The tail end of the summer and into the autumn and we are consuming the results of all our previous efforts . And it is good to get out and do some harvesting or simply get out and about in the Somerset countryside. I have had plenty of time to do both with my uncritical canine assistants.
Ella is the espionage specialist and has all the patience of George Smiley in seeking out those elusive moles that continue to threaten our Western Gardening Meritocracy. She stands for hours over the mole hills awaiting a false move. Then digs deep and fast as if searching for Arnie Saknusson*. We have found the occasional dead mole, so we assume she was responsible. But it is all very Top Secret – she never admits to neutralising any of the underground threat.
The more diminutive canine companion (Fudge) is a little less useful or co-operative. As I opened the door to water the hanging basket at 8 a.m. one Saturday – a time when good working folk are likely to be enjoying their rest – the ginger flash spirited herself out like smoke and proceeded to play a game of Grandmother’s footsteps with me down the garden path. As I followed her she maintained her distance. As I accelerated, she (quietly, carefully) raised her speed. As I whispered and gesticulated for her to stop, she pinned her ears flatter and stared straight ahead. “Hear no command, see no command” is her motto in old age and she hopped over the wall and was crossing the road to disappear down the lane when my patience ran out.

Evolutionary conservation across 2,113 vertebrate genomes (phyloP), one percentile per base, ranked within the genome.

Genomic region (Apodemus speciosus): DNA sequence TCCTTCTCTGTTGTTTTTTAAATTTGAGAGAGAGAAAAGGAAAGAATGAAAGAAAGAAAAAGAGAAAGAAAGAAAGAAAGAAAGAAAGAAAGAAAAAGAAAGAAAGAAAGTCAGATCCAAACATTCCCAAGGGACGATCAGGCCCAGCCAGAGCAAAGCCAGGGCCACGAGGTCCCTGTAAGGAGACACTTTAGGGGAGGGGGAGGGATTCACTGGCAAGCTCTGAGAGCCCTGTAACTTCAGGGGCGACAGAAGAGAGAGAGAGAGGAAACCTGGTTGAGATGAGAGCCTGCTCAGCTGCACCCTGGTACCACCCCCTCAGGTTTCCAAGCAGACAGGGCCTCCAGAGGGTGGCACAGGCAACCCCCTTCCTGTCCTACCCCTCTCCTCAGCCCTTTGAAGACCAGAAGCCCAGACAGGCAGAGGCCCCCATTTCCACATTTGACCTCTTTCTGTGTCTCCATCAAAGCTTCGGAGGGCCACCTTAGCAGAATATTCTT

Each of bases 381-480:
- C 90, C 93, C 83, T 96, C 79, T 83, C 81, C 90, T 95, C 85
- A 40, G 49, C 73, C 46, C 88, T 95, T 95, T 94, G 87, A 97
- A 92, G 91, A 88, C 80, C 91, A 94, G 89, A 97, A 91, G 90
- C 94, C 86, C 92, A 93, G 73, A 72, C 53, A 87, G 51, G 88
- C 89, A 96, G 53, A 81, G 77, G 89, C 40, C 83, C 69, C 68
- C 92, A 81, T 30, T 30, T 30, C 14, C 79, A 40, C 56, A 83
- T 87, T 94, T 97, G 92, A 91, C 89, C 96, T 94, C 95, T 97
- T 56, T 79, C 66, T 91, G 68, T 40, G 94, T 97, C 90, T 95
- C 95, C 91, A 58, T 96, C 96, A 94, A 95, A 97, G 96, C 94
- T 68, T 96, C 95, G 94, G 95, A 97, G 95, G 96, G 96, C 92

“FUDGE!!!” I shouted.
She stopped, thought for a moment, had to admit she had heard that command, and grudgingly returned to base camp – as our new neighbours were waking up, bleary-eyed, wondering what had provoked such a profanity so early on a Saturday.
Fudge is, physically, in remarkably good shape for a dog of her age (we reckon she is about 14), but mentally she is a dementia case. She obsesses about stuff – God only knows what. At least with the other pensioner in my life I know what his obsessions are. The Old Man will tell me every time I see him what he is going to have for every meal, and precisely how he (or Gill) is going to cook it. And this is only after he has told me what he had the previous evening.
And how he or Gill cooked it.
We think that Fudge is probably like the Old Man, with her food-based obsession. If I bring veg in from the garden, she will compulsively try to take some from the basket. I have lost chard, cavolo nero and broccoli to the ginger veg thief, which seems an odd diet for a dog, but there you go. And it does not end at vegetarian “edibles”.
The other day I heard an odd sound in the living room and came in to see Fudge chewing a piece of coal that she had taken out of the container by the fire. And she was consuming it on the (previously unmarked) new beige carpet…. It put me in mind of the day she and her sister (as puppies) ripped open a bean bag bed in the kitchen and looked bemused at the drifts of polystyrene beads wafting across the flagstones – not to mention my own declaration of them as “fuckwits”.
The demented fuckwit continues to lick anything that does not move such as her bed, the kitchen floor, the sofa, and even the hearth (though that is no surprise in view of the coal incident).
And what is the inevitable result of all this food-obsessed activity? The Newtonian law of every action having an equal and opposite reaction dictates that this dog could shit for Britain. But if producing crap was a competitive sport there are not many individuals that I would be able to put up against my fuckwit dog. She defies the normal laws of physics. In what is the defecatory equivalent of cold fusion she manages – in the space of one 45 minute walk – to produce faeces in excess of her own bodyweight. She starts before she is out of the garden (before she is out the door if we do not move quickly enough) and is still pooping as she returns to the house. I could name a few people who produce more than their fair share of metaphorical crap, but in literal terms, pound-for-pound my little demented Fudgey dog takes the biscuit.
(And the kale, and the coal)